The Attack, supported by a few more Horse (though Column Three still fatally lingers), and, I should hope, by some practicable weight of Field-batteries, is spurred by a grimmer kind of indignation, and is of fiercer spirit than ever. Think how Manteuffel of Foot will blaze out; and what is the humor of those once overwhelmed Remnants, now getting air again! Daun's line is actually broken in this point, his artillery surmounted and become useless; Daun's potence and north front are reeling backwards, Prussians in possession of their ground. "The field to be ours!" thinks Friedrich, for some time. If indeed Ziethen had been seriously busy on the southern side of things, instead of vaguely cannonading in that manner! But resolute Daun, with promptitude, calls in his Reserve from Grosswig, calls in whatsoever of disposable force he can gather; Daun rallies, rushes again on the Prussians in overpowering number; and, in spite of their most desperate resistance, drives them back, ever back; and recovers his ground.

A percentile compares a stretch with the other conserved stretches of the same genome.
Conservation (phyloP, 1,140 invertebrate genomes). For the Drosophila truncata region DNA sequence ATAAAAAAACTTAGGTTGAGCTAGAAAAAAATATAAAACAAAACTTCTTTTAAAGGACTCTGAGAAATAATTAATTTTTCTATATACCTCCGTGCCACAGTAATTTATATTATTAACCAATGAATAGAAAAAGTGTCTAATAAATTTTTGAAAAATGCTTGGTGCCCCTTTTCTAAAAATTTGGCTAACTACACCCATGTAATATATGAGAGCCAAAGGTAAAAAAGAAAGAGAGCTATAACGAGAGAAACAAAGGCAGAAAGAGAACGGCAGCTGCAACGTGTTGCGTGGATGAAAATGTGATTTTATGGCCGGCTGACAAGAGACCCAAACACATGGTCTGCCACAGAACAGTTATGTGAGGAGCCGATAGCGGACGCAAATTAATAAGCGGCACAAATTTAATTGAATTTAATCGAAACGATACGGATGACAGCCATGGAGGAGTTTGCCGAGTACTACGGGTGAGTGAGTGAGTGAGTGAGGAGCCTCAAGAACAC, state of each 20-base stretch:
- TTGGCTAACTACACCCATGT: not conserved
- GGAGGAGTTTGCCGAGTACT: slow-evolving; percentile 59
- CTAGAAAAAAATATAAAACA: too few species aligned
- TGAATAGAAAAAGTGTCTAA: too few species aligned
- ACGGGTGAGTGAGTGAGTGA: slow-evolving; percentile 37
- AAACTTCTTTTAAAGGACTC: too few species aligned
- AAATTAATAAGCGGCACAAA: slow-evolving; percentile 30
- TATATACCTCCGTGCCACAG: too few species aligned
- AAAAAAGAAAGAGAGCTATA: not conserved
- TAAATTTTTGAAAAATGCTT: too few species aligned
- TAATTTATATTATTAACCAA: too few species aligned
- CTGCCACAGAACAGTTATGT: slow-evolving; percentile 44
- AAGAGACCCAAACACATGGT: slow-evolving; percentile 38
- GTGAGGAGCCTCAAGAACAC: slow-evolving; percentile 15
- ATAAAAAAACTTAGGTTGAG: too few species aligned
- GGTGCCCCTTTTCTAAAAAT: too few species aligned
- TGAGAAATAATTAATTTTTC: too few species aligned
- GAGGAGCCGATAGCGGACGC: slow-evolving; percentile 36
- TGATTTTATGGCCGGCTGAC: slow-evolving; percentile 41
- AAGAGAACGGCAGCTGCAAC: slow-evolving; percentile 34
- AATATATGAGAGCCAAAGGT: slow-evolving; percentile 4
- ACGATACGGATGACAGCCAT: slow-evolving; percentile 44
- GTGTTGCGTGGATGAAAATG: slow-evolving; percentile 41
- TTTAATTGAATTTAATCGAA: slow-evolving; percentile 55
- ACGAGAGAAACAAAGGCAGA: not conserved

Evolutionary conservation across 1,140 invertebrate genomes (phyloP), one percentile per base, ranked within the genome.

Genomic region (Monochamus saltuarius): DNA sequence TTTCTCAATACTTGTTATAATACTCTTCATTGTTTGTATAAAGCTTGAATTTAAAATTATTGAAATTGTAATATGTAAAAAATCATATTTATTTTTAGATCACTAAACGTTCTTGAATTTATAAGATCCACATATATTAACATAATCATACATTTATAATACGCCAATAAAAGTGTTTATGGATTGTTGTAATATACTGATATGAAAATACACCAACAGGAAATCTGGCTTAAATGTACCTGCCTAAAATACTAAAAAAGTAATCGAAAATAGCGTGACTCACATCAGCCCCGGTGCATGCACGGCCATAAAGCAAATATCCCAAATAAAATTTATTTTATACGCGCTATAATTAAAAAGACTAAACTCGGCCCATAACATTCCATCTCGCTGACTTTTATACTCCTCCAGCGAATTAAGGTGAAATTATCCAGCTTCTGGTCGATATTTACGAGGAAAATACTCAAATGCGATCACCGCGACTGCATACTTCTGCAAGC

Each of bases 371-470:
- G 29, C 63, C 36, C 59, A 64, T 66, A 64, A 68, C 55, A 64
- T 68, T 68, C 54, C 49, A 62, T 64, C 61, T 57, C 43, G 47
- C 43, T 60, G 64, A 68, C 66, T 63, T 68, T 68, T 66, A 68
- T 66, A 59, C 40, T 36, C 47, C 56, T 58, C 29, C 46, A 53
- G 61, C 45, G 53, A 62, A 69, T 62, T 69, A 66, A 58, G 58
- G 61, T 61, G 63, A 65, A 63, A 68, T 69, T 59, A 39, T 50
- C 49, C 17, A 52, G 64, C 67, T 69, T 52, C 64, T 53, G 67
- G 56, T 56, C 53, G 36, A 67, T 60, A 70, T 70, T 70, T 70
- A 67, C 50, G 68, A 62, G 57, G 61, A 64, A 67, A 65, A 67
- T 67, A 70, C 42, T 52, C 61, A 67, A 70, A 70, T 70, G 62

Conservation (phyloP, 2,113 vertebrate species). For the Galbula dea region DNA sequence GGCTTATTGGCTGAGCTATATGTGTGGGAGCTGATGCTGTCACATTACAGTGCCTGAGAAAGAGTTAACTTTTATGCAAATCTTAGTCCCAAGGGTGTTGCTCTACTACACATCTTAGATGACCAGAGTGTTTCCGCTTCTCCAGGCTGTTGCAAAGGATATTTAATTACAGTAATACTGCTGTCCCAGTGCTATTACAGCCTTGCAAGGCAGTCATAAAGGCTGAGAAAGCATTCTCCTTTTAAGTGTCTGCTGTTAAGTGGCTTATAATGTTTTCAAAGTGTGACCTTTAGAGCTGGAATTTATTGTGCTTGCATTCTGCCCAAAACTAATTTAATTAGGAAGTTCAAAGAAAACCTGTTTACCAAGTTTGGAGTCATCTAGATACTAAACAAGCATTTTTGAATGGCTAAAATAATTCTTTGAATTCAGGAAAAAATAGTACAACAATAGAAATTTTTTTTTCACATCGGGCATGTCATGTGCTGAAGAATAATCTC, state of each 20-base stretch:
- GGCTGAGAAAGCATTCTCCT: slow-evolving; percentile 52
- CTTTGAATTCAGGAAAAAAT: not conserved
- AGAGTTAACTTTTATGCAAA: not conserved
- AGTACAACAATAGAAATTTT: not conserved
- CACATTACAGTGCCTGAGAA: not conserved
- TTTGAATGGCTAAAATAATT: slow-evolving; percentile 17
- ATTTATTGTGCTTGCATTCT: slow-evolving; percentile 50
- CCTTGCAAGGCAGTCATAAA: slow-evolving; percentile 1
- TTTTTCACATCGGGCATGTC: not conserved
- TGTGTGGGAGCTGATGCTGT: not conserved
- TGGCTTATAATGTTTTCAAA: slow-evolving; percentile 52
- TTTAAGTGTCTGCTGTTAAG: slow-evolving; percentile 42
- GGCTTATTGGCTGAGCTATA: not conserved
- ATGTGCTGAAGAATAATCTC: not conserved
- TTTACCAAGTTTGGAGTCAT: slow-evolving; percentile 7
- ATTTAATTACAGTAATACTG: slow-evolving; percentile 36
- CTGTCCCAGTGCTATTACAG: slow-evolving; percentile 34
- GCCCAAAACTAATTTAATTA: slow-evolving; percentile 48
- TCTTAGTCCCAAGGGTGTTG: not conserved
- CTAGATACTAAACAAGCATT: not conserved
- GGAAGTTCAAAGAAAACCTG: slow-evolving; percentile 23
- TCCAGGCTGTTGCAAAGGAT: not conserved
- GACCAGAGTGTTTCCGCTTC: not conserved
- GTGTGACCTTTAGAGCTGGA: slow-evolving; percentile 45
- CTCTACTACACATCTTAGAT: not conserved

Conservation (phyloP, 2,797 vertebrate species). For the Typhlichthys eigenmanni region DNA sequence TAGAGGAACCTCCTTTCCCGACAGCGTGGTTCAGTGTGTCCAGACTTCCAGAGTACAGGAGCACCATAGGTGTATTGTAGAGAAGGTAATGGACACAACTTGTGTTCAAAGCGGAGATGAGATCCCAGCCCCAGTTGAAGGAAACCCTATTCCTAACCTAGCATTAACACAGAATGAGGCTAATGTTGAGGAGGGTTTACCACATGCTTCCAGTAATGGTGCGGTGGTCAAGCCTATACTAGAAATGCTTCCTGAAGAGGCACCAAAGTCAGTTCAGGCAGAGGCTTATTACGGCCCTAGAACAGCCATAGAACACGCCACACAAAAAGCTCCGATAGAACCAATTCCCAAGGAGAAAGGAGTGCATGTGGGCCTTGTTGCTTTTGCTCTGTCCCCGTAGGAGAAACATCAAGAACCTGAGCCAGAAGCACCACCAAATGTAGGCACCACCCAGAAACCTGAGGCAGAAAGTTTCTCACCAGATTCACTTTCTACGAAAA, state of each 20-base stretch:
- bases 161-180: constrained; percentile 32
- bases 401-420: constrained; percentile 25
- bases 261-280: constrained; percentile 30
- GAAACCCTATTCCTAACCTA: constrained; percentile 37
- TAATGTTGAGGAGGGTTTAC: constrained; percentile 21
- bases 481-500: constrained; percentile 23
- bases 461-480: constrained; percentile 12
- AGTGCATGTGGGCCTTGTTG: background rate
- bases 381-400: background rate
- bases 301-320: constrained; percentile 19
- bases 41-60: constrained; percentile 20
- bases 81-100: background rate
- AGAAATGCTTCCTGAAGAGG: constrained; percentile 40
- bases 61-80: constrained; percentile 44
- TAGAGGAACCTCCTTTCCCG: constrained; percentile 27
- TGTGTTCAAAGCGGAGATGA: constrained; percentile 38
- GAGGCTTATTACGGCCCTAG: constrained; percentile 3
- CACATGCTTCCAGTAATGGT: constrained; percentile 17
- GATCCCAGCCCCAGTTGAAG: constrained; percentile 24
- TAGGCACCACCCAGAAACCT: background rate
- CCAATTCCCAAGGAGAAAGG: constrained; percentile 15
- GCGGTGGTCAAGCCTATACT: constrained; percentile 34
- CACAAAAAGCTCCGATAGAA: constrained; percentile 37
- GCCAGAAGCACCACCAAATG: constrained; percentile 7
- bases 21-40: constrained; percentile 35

A very desperate bout, this Second one; probably the toughest of the Battle: but the result again is Daun's; the Prussians palpably obliged to draw back. Friedrich himself got wounded here;--poor young Archenholtz too, ONLY wounded, not killed, as so many were:-- Friedrich's wound was a contusion on the breast; came of some spent bit of case-shot, deadened farther by a famed pelisse he wore,-- "which saved my life," he said afterwards to Henri. The King himself little regarded it (mentioning it only to Brother Henri, on inquiry and solicitation), during the few weeks it still hung about him. The Books intimate that it struck him to the earth, void of consciousness for some time, to the terror of those about him; and that he started up, disregarding it altogether in this press of business, and almost as if ashamed of himself, which imposed silence on people's tongues. In military circles there is still, on this latter point, an Anecdote; which I cannot confirm or deny, but will give for the sake of Berenhorst and his famed Book on the ART OF WAR. Berenhorst--a natural son of the Old Dessauer's, and evidently enough a chip of the old block, only gone into the articulate-speaking or intellectual form--was, for the present, an Adjutant or Aide-de-camp of Friedrich's; and at this juncture was seen bending over the swooned Friedrich, perhaps with an over- pathos or elaborate something in his expression of countenance: when Friedrich reopened his indignant eyes: "WAS MACHT ER HIER?" cried Friedrich: "ER SAMMLE FUYARDS! What have you to do here? Go and gather runaways" (be of some real use, can't you)!--which unkind cut struck deep into Berenhorst, they say; and could never after be eradicated from his gloomy heart. It is certain he became Prince Henri's Adjutant soon after, and that in his KRIEGSKUNST, amidst the clearest orthodox admiration, he manifests, by little touches up and down, a feeling of very fell and pallid quality against the King; and belongs, in a peculiarly virulent though taciturn way, to the Opposition Party. H1s Book, next to English Lloyd's (or perhaps superior, for Berenhorst is of much the more cultivated intellect, highly condensed too, though so discursive and far-read, were it not for the vice of perverse diabolic temper), seemed, to a humble outsider like myself, greatly the strongest-headed, most penetrating and humanly illuminative I had had to study on that subject. Who the weakest-headed was (perhaps JOMINI, among the widely circulating kind?), I will not attempt to decide, so great is the crush in that bad direction. To return.